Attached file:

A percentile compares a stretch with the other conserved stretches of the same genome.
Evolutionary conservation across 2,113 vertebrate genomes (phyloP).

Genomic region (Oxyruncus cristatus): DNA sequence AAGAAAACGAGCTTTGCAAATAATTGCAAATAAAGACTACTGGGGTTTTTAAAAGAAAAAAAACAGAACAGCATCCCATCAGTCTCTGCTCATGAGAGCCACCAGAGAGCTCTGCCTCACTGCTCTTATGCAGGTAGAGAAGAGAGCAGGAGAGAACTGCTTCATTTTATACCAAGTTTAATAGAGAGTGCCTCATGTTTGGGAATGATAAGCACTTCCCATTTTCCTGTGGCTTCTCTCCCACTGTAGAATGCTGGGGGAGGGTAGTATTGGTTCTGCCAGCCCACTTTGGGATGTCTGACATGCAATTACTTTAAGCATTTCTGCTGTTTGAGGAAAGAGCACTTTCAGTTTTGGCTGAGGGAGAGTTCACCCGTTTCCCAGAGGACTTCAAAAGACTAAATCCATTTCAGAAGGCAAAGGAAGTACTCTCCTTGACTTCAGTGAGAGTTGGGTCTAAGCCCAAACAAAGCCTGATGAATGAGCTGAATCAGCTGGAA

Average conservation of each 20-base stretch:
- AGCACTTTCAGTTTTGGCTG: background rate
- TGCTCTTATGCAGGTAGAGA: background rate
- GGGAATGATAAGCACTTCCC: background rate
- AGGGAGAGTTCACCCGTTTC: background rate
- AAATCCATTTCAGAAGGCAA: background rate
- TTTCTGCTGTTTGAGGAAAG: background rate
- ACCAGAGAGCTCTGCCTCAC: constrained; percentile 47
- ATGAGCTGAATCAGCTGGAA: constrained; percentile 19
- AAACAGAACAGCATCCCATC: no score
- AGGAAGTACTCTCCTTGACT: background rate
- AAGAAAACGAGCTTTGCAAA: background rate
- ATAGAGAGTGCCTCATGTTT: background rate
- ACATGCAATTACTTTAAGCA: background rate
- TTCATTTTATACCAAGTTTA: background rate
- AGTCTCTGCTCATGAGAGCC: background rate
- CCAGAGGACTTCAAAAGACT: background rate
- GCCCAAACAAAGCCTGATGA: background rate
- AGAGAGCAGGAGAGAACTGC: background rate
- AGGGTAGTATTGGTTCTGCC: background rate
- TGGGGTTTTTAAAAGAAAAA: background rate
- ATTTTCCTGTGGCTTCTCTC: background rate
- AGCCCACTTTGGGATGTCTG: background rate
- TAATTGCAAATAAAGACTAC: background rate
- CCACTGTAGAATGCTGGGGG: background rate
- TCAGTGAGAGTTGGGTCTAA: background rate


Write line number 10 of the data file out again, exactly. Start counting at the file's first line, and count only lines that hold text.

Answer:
- TTTCTGCTGTTTGAGGAAAG: background rate